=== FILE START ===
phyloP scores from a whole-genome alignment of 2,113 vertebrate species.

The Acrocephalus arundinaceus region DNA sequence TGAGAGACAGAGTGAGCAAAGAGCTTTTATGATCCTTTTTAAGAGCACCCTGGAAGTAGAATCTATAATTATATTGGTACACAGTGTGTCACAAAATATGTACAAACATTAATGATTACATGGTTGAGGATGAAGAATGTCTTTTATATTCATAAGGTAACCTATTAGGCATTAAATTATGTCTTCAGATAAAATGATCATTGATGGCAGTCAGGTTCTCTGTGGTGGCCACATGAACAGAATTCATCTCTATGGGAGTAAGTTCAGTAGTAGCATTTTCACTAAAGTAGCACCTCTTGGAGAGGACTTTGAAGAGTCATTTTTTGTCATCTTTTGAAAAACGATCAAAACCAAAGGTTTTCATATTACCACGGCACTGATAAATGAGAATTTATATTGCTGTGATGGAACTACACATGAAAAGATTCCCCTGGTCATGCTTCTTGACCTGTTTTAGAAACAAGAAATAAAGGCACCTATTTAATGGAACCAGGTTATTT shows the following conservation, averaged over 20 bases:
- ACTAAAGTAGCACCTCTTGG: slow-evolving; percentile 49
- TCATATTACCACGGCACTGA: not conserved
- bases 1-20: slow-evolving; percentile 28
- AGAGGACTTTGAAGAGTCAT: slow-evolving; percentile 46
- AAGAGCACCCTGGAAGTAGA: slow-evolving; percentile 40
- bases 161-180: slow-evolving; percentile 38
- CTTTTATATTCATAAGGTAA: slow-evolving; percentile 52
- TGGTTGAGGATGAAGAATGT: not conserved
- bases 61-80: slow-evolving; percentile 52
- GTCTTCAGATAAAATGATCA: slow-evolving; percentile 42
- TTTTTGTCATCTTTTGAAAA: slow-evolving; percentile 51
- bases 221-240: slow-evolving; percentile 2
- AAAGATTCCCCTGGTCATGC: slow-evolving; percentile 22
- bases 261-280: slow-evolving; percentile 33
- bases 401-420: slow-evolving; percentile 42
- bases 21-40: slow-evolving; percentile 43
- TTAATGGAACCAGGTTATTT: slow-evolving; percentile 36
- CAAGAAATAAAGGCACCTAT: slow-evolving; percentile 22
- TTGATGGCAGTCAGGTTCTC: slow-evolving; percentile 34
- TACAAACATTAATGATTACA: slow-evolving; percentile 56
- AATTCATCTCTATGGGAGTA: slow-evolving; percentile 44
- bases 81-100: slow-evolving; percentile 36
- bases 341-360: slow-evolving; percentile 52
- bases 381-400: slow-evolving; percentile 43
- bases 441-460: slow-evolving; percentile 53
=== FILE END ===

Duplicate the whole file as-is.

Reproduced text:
phyloP scores from a whole-genome alignment of 2,113 vertebrate species.

The Acrocephalus arundinaceus region DNA sequence TGAGAGACAGAGTGAGCAAAGAGCTTTTATGATCCTTTTTAAGAGCACCCTGGAAGTAGAATCTATAATTATATTGGTACACAGTGTGTCACAAAATATGTACAAACATTAATGATTACATGGTTGAGGATGAAGAATGTCTTTTATATTCATAAGGTAACCTATTAGGCATTAAATTATGTCTTCAGATAAAATGATCATTGATGGCAGTCAGGTTCTCTGTGGTGGCCACATGAACAGAATTCATCTCTATGGGAGTAAGTTCAGTAGTAGCATTTTCACTAAAGTAGCACCTCTTGGAGAGGACTTTGAAGAGTCATTTTTTGTCATCTTTTGAAAAACGATCAAAACCAAAGGTTTTCATATTACCACGGCACTGATAAATGAGAATTTATATTGCTGTGATGGAACTACACATGAAAAGATTCCCCTGGTCATGCTTCTTGACCTGTTTTAGAAACAAGAAATAAAGGCACCTATTTAATGGAACCAGGTTATTT shows the following conservation, averaged over 20 bases:
- ACTAAAGTAGCACCTCTTGG: slow-evolving; percentile 49
- TCATATTACCACGGCACTGA: not conserved
- bases 1-20: slow-evolving; percentile 28
- AGAGGACTTTGAAGAGTCAT: slow-evolving; percentile 46
- AAGAGCACCCTGGAAGTAGA: slow-evolving; percentile 40
- bases 161-180: slow-evolving; percentile 38
- CTTTTATATTCATAAGGTAA: slow-evolving; percentile 52
- TGGTTGAGGATGAAGAATGT: not conserved
- bases 61-80: slow-evolving; percentile 52
- GTCTTCAGATAAAATGATCA: slow-evolving; percentile 42
- TTTTTGTCATCTTTTGAAAA: slow-evolving; percentile 51
- bases 221-240: slow-evolving; percentile 2
- AAAGATTCCCCTGGTCATGC: slow-evolving; percentile 22
- bases 261-280: slow-evolving; percentile 33
- bases 401-420: slow-evolving; percentile 42
- bases 21-40: slow-evolving; percentile 43
- TTAATGGAACCAGGTTATTT: slow-evolving; percentile 36
- CAAGAAATAAAGGCACCTAT: slow-evolving; percentile 22
- TTGATGGCAGTCAGGTTCTC: slow-evolving; percentile 34
- TACAAACATTAATGATTACA: slow-evolving; percentile 56
- AATTCATCTCTATGGGAGTA: slow-evolving; percentile 44
- bases 81-100: slow-evolving; percentile 36
- bases 341-360: slow-evolving; percentile 52
- bases 381-400: slow-evolving; percentile 43
- bases 441-460: slow-evolving; percentile 53